Friday 3rd May Jantar Mantar

Richard Cox and Professor Mike Edmunds

Image credit: Richard Cox

Jantar Mantar translated means Instrument Calculation which refers to the functions of the instruments for astronomical measurements documenting the heavens based upon the principles of Galileo. The Jaipur site, the largest of the four existing Jantar Mantars has 18 instruments. This site was created in the 1720s and recently underwent extensive renovation, the first major work since an earlier extensive renovation supervised by Chandra Dhar Sharma Guleri during the reign of Maharaja Sawi Madho Singh in 1901.

The Jaipur site contains the largest sundial in the World, Samat Yantra, 27 metres high and synchronised accurately to local Jaipur time.

The extraordinary series of Stone Observatories, Jantar Mantars were created and built by Sawa Jai Singh II (1688 – 1744). I will be presenting photographs taken, for the most part, from Jaipur,. There will also be brief references to the JMs in Delhi (the first observatory to be built) and in the holy city of Ujain.

This illustrated talk will present photo documentary images that I have observed and recorded over many repeated visits between 1993 – 2018, and will be assisted by Professor Mike Edmunds providing expert interpretive support as my background is in Fine Art not Astronomy.

Following the premature death of his father Bishan Singh, Sawa Jai Singh II became the Maharaja at the age of eleven . He was a keen and diligent scholar extensively studying Sanskrit and Persian, Mathematics and especially astronomy. His astronomical studies included Mirza Ulugh Begs astronomical table, Flamsteads Historia de Coelestis, De La Aires tabulae and syntaxes of Ptolemy. Some of these manuscripts can be viewed at the City Palace Museum. When designing the astronomical instruments Jai Singh II had Euchids Elements of Geometry translated into Sanskrit and based their interpretation upon the Tables of Zij Muhammadshahi.

Jai Singh II was remarkable in several other ways, in 1725 started relocating the Capital City replacing the Amber Fort in 1733 to the valley below. By doing so he created the new city based upon the Hindu grid pattern designed by the city planner Vidyadhar Bhattacharya. Jaipur, named after its founder later to become known as the Pink City. It is said that in celebration of the impending visit by Prince Albert the city was painted pink -the colour in reality being more akin to pastel brown – unfortunately the Prince died before he could see the city for himself. Jai Singh was a great warrior and distinguished himself in conflict, the period in which he lived was a very unsettled and turbulent time. He must have been a physically imposing man, judging by the size of his pyjamas on display in the Palace Museum and the size of his sword.

*Sawai Jai Singh and His Astronomy. Virendra Nath Sharma. 1995 ISBN 81-208-1256-x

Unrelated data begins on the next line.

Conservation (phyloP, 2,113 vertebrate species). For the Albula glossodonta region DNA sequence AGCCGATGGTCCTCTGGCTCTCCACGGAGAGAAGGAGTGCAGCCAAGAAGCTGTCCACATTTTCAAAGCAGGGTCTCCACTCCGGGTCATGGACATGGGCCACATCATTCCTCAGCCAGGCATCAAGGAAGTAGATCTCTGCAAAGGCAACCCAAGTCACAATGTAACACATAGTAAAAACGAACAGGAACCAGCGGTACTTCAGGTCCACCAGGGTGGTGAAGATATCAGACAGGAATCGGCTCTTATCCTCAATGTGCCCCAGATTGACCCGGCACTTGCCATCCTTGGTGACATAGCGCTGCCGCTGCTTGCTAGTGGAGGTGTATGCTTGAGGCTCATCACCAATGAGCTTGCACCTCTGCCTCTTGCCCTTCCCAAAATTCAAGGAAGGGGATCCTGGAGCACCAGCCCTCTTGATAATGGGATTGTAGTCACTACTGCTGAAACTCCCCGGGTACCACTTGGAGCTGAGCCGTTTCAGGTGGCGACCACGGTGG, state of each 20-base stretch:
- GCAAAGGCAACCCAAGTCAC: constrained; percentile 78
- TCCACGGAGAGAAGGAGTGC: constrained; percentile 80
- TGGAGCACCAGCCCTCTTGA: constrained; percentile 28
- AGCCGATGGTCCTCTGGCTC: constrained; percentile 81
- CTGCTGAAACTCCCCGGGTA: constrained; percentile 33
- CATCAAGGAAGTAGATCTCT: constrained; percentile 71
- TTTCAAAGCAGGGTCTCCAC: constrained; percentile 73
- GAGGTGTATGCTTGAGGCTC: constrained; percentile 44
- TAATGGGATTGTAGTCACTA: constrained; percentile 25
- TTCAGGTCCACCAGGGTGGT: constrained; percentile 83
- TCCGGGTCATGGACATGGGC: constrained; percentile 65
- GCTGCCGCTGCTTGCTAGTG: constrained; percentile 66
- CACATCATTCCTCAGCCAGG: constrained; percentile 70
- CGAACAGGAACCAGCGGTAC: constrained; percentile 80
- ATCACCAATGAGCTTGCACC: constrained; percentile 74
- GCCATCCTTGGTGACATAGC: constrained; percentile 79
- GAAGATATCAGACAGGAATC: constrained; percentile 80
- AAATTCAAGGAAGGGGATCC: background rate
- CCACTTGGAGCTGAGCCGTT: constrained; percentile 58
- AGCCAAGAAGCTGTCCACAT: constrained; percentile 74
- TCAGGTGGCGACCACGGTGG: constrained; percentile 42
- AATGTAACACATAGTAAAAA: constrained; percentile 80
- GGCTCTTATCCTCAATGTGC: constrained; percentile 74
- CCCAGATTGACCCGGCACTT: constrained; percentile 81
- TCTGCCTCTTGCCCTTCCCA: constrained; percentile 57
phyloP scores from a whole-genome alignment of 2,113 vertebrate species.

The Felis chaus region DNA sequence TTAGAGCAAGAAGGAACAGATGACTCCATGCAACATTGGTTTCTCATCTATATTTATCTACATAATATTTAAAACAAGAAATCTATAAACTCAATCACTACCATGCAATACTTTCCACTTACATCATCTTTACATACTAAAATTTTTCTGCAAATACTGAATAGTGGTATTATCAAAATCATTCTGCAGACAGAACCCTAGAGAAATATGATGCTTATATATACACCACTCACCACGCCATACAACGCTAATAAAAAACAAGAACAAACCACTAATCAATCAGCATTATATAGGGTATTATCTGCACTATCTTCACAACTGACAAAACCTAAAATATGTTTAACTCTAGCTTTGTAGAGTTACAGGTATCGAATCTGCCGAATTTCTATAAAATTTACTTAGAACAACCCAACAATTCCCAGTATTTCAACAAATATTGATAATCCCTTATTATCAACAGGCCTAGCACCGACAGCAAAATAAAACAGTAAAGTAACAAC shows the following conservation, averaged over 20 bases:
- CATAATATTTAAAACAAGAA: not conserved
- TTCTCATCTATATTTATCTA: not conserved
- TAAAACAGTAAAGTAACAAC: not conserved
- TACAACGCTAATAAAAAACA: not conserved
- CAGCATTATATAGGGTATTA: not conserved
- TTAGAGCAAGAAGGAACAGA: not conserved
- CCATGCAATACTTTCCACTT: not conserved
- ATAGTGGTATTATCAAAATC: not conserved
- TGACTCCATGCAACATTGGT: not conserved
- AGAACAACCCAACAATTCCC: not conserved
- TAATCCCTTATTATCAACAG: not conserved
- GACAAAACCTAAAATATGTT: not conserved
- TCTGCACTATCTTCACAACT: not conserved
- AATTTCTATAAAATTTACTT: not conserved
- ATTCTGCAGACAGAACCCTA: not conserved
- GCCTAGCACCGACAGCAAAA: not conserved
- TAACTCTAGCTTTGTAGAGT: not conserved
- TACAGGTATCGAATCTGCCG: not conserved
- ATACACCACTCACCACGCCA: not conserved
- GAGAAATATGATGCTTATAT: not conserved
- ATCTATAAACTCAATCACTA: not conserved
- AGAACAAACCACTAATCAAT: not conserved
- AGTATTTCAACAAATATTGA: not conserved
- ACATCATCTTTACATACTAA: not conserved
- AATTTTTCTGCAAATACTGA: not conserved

Richard Cox studied Fine Art for 8 years moving to live in Cardiff in 1975 with a background in teaching in various Art Schools in UK and abroad. This included as VL at the RCA, Pennsylvania Academy of Fine Arts, Kunstakademiet i Trondheim and Delhi College of Art.

Senior Arts Officer (Visual Arts) at SEWales Arts Assoc. and The Arts Council of Wales running the Artist in Residence programme (AiR) and international exchanges between 1983-98. SL Cardiff School of Art & Design 2003-2013.

Strong links with India and toured his exhibition Subterranean Architecture. Stepwells in NW India to 17 galleries In the UK, USA and India between 2008-2018. This tour included Jantar Mantar.

He has been AiR in the UK, Japan, India, Norway and the USA, exhibiting extensively with his work is held in 27 public and over 100 private collections.

Mike Edmunds is Emeritus Professor of Astrophysics in the School of Physics and Astronomy at Cardiff University in Wales. Both his first degree (Natural Sciences) and Ph.D (Astronomy) were from the University of Cambridge. He moved to Cardiff University in 1974, where he was in succession Research Fellow, Lecturer, Senior Lecturer, Reader and Professor, serving as Head of School between 2002 and 2005. Prof. Edmunds. main areas of research have been in the determination and interpretation of the chemical composition of galaxies and the Universe, and on the origin of interstellar dust.

In recent years he has worked in the history of astronomy. He also has particular interests in physics education and public outreach. He has served on the Councils (and many committees and panels) of the UK Particle Physics and Astronomy Research Council and the UK Science and Technology Council. He is a Fellow of the Institute of Physics and of the Royal Astronomical Society. He was the 2004 George Darwin lecturer on “The Elementary Universe” for the Royal Astronomical Society, and has just retired as Chair of their Astronomical Heritage Committee. He is also Chair of the Antikythera Mechanism Research Project, and Chair and Member of the Institute of Physics Curriculum and Welsh Education Committees.

He is also a Vice-President of our society – the Herschel Society and President of the Royal Astronomical Society.